The Indian markets had a dream run during the week, thanks to positive factors such as a rising rupee, falling crude oil prices, a US waiver of sanctions from Iran and decent corporate results. The benchmark indices gained about 5 percent during the week, with the Nifty exceeding the 10,550 mark.
A guard passes the NSE building in Mumbai (India) on February 9, 2018. REUTERS / Danish Siddiqui / Files
This relief comes after a decline of 8 percent in October and a decline of 3 percent in the previous week.
Domestic liquidity issues were apparently proactively managed by RBI, which conducted open market operations (OMOs) of 360 billion rupees in October and announced OMOs worth 400 billion rupees in November.
In terms of institutional activity, FII's net sellers were Rs.38.63 billion, while DII's net buyers were Rs.53.56 billion in equities.
The rupee ended at a month high of $ 72.42. Oil prices posted their largest weekly loss since February, dropping nearly 6 percent to $ 73. The US has reportedly agreed to grant exemptions to eight nations, including India, to continue importing Iranian crude after sanctions against the OPEC manufacturer were re-imposed on 5 November. India is also looking for ways to pay that crude in rupees.
Public speculation between the government and the RBI eased slightly after the latter had described the central bank's autonomy as "substantial."
At the political level, Prime Minister Narendra Modi has presented measures to tackle MSME's credit and liquidity problems. The government announced the launch of a new portal that will help micro, small and medium-sized enterprises to obtain fast lending.
India's gross revenue from GST exceeded a trillion rupees in October due to increased festival revenues and higher compliance. Compared to 944.42 billion rupees in September.
The government's target was a monthly GST rally of around one trillion rupees for the current fiscal year, but the actual mop-up value fell short of the goal from month to month. The only exception was April, when the collections exceeded the targets. However, due to year-end adjustments, this was considered a discount.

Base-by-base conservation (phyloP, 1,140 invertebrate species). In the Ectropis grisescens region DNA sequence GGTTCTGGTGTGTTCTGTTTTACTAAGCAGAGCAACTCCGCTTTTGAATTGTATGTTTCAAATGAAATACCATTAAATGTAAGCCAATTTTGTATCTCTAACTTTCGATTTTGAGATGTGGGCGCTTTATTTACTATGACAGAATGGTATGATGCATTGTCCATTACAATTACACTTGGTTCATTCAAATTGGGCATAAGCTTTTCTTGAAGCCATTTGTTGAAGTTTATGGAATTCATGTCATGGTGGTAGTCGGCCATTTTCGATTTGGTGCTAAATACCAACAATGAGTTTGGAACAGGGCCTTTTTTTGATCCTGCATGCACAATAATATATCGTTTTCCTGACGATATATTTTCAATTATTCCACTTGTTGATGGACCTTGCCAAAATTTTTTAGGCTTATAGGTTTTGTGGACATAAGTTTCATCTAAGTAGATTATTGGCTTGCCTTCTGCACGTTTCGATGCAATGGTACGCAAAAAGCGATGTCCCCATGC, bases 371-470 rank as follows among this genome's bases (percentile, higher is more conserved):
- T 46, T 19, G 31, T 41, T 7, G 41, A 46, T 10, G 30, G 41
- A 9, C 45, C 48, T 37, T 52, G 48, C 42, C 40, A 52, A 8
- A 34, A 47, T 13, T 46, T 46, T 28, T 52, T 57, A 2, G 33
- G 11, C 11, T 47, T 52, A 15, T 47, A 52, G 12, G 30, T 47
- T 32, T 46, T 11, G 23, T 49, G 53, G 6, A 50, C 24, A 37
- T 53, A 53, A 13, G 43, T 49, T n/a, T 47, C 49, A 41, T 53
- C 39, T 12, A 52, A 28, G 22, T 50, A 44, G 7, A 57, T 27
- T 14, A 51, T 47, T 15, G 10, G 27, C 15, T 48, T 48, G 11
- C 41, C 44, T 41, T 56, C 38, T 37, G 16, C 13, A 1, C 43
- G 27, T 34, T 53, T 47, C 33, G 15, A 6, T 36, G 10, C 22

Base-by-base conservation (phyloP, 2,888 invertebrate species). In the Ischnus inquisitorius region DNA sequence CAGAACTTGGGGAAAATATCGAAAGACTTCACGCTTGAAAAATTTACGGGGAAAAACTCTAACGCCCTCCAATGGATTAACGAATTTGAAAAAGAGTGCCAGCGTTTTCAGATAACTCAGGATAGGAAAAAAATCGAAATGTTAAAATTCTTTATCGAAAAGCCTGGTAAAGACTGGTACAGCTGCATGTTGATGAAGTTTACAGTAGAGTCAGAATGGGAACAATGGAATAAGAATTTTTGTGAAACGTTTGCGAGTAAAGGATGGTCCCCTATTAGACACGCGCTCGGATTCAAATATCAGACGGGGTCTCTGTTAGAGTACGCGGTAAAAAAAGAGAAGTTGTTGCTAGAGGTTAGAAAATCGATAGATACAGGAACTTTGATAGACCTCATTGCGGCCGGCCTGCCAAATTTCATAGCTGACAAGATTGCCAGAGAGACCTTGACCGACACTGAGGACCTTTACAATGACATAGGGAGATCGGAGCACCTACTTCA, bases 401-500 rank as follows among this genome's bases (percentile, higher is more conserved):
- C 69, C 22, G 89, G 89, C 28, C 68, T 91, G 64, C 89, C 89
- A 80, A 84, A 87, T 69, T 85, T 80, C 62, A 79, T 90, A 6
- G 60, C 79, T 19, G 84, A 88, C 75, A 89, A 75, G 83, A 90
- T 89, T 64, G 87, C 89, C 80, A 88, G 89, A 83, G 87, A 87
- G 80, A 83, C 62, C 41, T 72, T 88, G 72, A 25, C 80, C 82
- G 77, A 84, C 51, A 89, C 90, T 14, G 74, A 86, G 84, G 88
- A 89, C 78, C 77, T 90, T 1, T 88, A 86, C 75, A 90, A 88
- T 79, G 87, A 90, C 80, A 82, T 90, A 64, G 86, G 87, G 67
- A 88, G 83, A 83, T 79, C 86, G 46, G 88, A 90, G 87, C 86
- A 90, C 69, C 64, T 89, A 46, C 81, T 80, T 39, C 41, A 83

Stock-specific measures focused on power companies such as Adani Power and Tata Power after the Central Electricity Regulatory Commission's (CERC) Supreme Court allowed for the change of Power Purchase Agreements (PPAs) of three power plants in Gujarat. The ruling paves the way for CERC to change the PPA so that these companies can pass on the increased fuel costs.
ICICI Bank rose after announcing better second quarter results. The brokerage was optimistic and the bank remained one of D-Street's preferred stocks.
Automotive stocks gained ground following the release of strong October sales. Hero MotoCorp increased total sales by 16.4 percent to 7,346,668 units. Bajaj Auto recorded its highest ever monthly motorcycle sales during the month. Sales of motorcycles increased by 33 percent to 4.32 lakh units and sales of tricycles by 30 percent. M & M posted a 17 percent increase in tractor sales to 47,376 units, while total exports rose 2 percent to 1,064 units.
In terms of the macroeconomic front, industrial production in core business rose more slowly by 4.3 percent in September, compared to 4.7 percent in August, reflecting a decline in cement, steel, refinery and natural gas production.
Manufacturing growth gained momentum in October as companies responded to higher order intake by increasing production, purchasing and employment. The purchasing managers index for Nikkei India rose from 52.2 in September to 53.1 in October.
Meanwhile, India climbed 23 places to 77 in the World Bank's Business Index, making it the first time in South Asia and third in the BRICS countries.
For the coming week, markets are expected to continue to grow on positive news flows into key variables such as rupee, oil and Iran. In the coming weeks, however, investors will focus on the state elections, where we should see volatility. The gains made last week seem to indicate that the Nifty has reached an interim level and should consolidate at its current level, albeit with minor corrections. You should start nibbling.
About the author
Ambareesh Baliga has about 25 years of stock market experience and has worked with Karvy and Kotak groups in the past. He is a regular market commentator for various business channels. He is a merchant of the University of Calcutta and a trained accountant.
The views expressed in this article are not those of Reuters News.